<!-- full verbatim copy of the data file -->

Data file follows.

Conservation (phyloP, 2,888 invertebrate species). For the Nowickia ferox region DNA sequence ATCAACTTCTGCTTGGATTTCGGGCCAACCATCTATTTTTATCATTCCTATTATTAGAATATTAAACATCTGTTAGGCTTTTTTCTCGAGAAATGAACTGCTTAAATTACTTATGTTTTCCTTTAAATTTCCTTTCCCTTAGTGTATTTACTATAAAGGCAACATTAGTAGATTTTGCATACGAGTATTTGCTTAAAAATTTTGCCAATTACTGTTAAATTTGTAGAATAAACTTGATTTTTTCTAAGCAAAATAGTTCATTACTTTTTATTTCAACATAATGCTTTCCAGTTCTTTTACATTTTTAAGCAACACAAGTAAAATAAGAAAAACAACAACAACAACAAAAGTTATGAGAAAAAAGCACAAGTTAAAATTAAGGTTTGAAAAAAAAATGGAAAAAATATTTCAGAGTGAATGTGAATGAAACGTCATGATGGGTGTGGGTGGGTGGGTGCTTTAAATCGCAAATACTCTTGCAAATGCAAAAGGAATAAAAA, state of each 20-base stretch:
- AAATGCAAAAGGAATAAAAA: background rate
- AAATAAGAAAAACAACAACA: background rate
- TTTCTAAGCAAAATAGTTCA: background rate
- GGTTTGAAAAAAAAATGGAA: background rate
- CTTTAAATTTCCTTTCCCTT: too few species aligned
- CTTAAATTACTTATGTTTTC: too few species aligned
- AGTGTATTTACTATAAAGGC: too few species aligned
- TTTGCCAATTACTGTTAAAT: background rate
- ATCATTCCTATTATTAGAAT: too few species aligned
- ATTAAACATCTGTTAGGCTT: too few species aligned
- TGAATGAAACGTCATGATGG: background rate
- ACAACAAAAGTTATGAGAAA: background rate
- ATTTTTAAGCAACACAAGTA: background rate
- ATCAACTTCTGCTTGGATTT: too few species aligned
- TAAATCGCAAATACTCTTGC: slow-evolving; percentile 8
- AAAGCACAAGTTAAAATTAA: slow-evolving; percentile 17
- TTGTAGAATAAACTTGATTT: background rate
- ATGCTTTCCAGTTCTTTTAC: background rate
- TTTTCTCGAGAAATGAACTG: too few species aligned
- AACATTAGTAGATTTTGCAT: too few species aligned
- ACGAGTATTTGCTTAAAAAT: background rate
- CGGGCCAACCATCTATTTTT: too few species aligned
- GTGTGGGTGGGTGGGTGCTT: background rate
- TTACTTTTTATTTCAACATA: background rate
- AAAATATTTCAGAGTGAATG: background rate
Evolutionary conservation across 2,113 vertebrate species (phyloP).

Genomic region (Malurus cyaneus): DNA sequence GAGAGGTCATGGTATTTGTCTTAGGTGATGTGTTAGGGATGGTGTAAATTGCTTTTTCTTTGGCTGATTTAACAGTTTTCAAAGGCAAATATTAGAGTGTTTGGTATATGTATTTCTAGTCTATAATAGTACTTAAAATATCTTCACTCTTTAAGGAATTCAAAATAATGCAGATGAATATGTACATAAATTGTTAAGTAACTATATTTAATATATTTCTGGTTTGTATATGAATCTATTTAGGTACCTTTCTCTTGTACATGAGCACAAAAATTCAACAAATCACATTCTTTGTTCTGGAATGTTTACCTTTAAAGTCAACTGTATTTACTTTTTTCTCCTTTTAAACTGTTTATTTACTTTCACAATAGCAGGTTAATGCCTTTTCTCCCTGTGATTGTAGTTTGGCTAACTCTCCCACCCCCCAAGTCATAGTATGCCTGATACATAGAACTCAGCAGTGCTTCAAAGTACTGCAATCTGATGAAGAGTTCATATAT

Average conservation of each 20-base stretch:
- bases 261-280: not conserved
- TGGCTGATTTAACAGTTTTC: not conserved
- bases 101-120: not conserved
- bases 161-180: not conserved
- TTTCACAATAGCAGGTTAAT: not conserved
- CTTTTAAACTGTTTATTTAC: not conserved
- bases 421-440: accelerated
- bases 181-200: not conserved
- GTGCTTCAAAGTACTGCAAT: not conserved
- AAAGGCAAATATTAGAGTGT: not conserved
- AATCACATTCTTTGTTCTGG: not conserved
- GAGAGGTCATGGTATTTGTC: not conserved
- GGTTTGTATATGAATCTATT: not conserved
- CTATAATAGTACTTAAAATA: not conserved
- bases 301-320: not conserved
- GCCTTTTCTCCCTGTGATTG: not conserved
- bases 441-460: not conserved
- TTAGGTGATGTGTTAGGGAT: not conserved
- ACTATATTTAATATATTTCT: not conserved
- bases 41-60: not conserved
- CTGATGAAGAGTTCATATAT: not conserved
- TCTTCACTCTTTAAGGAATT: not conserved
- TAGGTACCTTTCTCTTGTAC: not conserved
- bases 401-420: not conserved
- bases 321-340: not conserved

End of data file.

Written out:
Conservation (phyloP, 2,888 invertebrate species). For the Nowickia ferox region DNA sequence ATCAACTTCTGCTTGGATTTCGGGCCAACCATCTATTTTTATCATTCCTATTATTAGAATATTAAACATCTGTTAGGCTTTTTTCTCGAGAAATGAACTGCTTAAATTACTTATGTTTTCCTTTAAATTTCCTTTCCCTTAGTGTATTTACTATAAAGGCAACATTAGTAGATTTTGCATACGAGTATTTGCTTAAAAATTTTGCCAATTACTGTTAAATTTGTAGAATAAACTTGATTTTTTCTAAGCAAAATAGTTCATTACTTTTTATTTCAACATAATGCTTTCCAGTTCTTTTACATTTTTAAGCAACACAAGTAAAATAAGAAAAACAACAACAACAACAAAAGTTATGAGAAAAAAGCACAAGTTAAAATTAAGGTTTGAAAAAAAAATGGAAAAAATATTTCAGAGTGAATGTGAATGAAACGTCATGATGGGTGTGGGTGGGTGGGTGCTTTAAATCGCAAATACTCTTGCAAATGCAAAAGGAATAAAAA, state of each 20-base stretch:
- AAATGCAAAAGGAATAAAAA: background rate
- AAATAAGAAAAACAACAACA: background rate
- TTTCTAAGCAAAATAGTTCA: background rate
- GGTTTGAAAAAAAAATGGAA: background rate
- CTTTAAATTTCCTTTCCCTT: too few species aligned
- CTTAAATTACTTATGTTTTC: too few species aligned
- AGTGTATTTACTATAAAGGC: too few species aligned
- TTTGCCAATTACTGTTAAAT: background rate
- ATCATTCCTATTATTAGAAT: too few species aligned
- ATTAAACATCTGTTAGGCTT: too few species aligned
- TGAATGAAACGTCATGATGG: background rate
- ACAACAAAAGTTATGAGAAA: background rate
- ATTTTTAAGCAACACAAGTA: background rate
- ATCAACTTCTGCTTGGATTT: too few species aligned
- TAAATCGCAAATACTCTTGC: slow-evolving; percentile 8
- AAAGCACAAGTTAAAATTAA: slow-evolving; percentile 17
- TTGTAGAATAAACTTGATTT: background rate
- ATGCTTTCCAGTTCTTTTAC: background rate
- TTTTCTCGAGAAATGAACTG: too few species aligned
- AACATTAGTAGATTTTGCAT: too few species aligned
- ACGAGTATTTGCTTAAAAAT: background rate
- CGGGCCAACCATCTATTTTT: too few species aligned
- GTGTGGGTGGGTGGGTGCTT: background rate
- TTACTTTTTATTTCAACATA: background rate
- AAAATATTTCAGAGTGAATG: background rate
Evolutionary conservation across 2,113 vertebrate species (phyloP).

Genomic region (Malurus cyaneus): DNA sequence GAGAGGTCATGGTATTTGTCTTAGGTGATGTGTTAGGGATGGTGTAAATTGCTTTTTCTTTGGCTGATTTAACAGTTTTCAAAGGCAAATATTAGAGTGTTTGGTATATGTATTTCTAGTCTATAATAGTACTTAAAATATCTTCACTCTTTAAGGAATTCAAAATAATGCAGATGAATATGTACATAAATTGTTAAGTAACTATATTTAATATATTTCTGGTTTGTATATGAATCTATTTAGGTACCTTTCTCTTGTACATGAGCACAAAAATTCAACAAATCACATTCTTTGTTCTGGAATGTTTACCTTTAAAGTCAACTGTATTTACTTTTTTCTCCTTTTAAACTGTTTATTTACTTTCACAATAGCAGGTTAATGCCTTTTCTCCCTGTGATTGTAGTTTGGCTAACTCTCCCACCCCCCAAGTCATAGTATGCCTGATACATAGAACTCAGCAGTGCTTCAAAGTACTGCAATCTGATGAAGAGTTCATATAT

Average conservation of each 20-base stretch:
- bases 261-280: not conserved
- TGGCTGATTTAACAGTTTTC: not conserved
- bases 101-120: not conserved
- bases 161-180: not conserved
- TTTCACAATAGCAGGTTAAT: not conserved
- CTTTTAAACTGTTTATTTAC: not conserved
- bases 421-440: accelerated
- bases 181-200: not conserved
- GTGCTTCAAAGTACTGCAAT: not conserved
- AAAGGCAAATATTAGAGTGT: not conserved
- AATCACATTCTTTGTTCTGG: not conserved
- GAGAGGTCATGGTATTTGTC: not conserved
- GGTTTGTATATGAATCTATT: not conserved
- CTATAATAGTACTTAAAATA: not conserved
- bases 301-320: not conserved
- GCCTTTTCTCCCTGTGATTG: not conserved
- bases 441-460: not conserved
- TTAGGTGATGTGTTAGGGAT: not conserved
- ACTATATTTAATATATTTCT: not conserved
- bases 41-60: not conserved
- CTGATGAAGAGTTCATATAT: not conserved
- TCTTCACTCTTTAAGGAATT: not conserved
- TAGGTACCTTTCTCTTGTAC: not conserved
- bases 401-420: not conserved
- bases 321-340: not conserved